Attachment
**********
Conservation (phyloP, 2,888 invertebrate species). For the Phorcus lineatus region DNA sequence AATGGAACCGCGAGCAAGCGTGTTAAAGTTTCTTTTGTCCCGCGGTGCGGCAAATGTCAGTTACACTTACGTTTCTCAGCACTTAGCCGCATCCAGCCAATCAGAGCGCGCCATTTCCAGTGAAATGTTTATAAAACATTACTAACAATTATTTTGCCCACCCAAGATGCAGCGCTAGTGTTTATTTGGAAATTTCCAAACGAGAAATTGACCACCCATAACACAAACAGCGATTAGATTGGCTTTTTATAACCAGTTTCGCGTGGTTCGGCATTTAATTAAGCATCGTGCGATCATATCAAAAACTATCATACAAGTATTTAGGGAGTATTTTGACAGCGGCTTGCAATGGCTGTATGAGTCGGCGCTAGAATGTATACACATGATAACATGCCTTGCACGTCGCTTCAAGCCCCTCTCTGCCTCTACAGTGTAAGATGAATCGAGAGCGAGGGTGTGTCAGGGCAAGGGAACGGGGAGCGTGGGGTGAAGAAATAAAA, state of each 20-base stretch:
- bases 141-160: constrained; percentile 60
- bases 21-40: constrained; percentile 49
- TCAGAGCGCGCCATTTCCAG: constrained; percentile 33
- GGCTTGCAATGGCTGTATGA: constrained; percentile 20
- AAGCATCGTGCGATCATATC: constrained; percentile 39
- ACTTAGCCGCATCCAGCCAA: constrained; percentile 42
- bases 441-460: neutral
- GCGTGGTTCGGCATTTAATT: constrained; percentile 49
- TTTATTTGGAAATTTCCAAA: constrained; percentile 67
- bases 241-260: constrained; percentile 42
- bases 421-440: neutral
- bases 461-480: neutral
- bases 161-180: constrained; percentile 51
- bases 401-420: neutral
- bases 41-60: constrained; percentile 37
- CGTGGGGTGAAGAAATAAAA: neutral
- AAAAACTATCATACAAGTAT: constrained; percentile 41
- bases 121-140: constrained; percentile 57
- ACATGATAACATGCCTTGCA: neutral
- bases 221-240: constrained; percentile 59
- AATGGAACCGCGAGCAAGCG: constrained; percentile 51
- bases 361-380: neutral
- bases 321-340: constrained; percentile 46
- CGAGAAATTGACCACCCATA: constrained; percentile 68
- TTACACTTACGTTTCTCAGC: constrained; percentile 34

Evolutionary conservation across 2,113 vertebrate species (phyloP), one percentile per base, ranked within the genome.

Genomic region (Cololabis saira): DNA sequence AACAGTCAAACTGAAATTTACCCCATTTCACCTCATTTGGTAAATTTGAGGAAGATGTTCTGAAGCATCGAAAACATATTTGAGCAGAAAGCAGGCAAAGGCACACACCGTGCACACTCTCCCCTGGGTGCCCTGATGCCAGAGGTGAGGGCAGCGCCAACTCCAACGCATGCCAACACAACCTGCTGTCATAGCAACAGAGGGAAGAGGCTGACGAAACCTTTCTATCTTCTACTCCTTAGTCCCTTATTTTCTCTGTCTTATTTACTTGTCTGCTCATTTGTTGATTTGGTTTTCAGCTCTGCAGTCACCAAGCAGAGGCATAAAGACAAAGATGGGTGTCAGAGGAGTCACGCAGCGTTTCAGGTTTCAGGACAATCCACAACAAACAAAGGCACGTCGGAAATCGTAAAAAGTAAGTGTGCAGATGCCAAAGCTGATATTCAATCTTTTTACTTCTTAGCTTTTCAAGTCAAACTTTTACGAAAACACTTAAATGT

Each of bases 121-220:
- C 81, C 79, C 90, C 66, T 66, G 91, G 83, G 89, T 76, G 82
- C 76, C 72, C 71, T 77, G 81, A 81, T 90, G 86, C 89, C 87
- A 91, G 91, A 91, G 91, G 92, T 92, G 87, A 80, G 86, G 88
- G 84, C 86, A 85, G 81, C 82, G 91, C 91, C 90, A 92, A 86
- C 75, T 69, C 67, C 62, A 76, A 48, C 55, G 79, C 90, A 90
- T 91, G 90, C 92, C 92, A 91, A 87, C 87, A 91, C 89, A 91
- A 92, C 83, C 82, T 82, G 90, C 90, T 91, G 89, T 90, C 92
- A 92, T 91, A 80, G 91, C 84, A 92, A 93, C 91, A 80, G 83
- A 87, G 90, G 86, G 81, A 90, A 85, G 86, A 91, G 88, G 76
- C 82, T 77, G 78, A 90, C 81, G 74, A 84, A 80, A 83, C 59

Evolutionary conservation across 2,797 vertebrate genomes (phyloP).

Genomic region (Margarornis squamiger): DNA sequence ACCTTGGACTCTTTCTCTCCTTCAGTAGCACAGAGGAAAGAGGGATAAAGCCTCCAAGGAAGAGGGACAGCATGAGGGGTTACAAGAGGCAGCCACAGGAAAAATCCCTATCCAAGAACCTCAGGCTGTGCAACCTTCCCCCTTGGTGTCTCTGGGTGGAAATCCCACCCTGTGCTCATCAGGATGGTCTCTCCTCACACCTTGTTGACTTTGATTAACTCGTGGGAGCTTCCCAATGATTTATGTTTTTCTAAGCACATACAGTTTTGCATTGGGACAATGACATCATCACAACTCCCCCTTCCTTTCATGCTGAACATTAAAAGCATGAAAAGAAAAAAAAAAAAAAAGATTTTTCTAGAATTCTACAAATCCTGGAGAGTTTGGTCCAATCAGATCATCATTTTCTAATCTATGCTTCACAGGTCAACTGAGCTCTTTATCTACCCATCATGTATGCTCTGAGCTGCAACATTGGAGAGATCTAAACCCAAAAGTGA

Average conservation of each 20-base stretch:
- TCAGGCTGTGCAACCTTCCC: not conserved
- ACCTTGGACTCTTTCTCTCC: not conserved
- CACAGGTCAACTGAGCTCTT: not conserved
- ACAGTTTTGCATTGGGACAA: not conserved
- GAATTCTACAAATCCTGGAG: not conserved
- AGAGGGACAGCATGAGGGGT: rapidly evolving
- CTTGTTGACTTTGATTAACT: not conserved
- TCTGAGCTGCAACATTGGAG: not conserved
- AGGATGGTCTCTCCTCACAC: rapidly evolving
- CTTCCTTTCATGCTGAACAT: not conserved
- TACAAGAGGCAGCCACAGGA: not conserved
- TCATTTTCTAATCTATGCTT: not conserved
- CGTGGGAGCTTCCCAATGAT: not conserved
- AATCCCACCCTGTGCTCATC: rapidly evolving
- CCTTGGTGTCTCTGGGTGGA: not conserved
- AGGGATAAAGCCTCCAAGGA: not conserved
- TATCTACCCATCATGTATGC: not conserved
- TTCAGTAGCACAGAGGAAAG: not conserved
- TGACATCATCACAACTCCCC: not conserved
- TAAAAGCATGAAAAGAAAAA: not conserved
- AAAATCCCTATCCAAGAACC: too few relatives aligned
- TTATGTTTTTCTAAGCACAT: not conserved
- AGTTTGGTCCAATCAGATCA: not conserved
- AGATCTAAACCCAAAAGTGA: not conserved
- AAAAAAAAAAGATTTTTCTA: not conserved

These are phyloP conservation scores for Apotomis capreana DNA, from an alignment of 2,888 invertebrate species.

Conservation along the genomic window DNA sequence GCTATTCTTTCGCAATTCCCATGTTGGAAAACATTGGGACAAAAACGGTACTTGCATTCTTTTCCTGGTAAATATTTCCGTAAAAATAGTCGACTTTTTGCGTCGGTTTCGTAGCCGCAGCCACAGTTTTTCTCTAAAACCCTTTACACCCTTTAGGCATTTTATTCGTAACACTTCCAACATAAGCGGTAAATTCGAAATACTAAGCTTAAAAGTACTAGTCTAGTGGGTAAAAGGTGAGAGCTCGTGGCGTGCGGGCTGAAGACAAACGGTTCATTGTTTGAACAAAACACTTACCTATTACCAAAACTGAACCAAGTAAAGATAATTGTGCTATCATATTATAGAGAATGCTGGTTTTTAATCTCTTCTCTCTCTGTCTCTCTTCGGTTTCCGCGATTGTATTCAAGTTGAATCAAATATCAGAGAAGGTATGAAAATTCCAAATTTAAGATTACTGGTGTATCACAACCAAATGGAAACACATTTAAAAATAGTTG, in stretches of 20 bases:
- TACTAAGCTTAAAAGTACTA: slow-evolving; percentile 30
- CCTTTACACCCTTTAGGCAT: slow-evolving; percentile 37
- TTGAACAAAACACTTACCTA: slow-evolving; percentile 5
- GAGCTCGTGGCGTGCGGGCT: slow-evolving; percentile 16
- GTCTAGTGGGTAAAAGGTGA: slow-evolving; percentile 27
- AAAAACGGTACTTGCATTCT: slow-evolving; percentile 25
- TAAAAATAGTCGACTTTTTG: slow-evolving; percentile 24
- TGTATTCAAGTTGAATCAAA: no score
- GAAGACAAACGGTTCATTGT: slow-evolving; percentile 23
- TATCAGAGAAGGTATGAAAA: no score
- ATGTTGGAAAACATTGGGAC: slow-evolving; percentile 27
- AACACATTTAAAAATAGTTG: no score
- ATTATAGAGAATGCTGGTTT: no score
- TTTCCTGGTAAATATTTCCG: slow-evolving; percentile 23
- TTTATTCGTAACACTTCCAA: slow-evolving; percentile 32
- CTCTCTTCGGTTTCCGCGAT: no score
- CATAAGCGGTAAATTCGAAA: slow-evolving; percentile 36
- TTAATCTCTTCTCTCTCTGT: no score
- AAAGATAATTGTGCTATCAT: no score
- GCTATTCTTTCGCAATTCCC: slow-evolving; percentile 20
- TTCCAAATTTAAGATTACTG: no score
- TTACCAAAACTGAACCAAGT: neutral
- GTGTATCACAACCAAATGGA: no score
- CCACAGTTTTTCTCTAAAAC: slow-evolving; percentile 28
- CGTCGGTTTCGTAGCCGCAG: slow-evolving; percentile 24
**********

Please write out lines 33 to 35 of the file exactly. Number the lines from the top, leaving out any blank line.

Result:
- G 84, C 86, A 85, G 81, C 82, G 91, C 91, C 90, A 92, A 86
- C 75, T 69, C 67, C 62, A 76, A 48, C 55, G 79, C 90, A 90
- T 91, G 90, C 92, C 92, A 91, A 87, C 87, A 91, C 89, A 91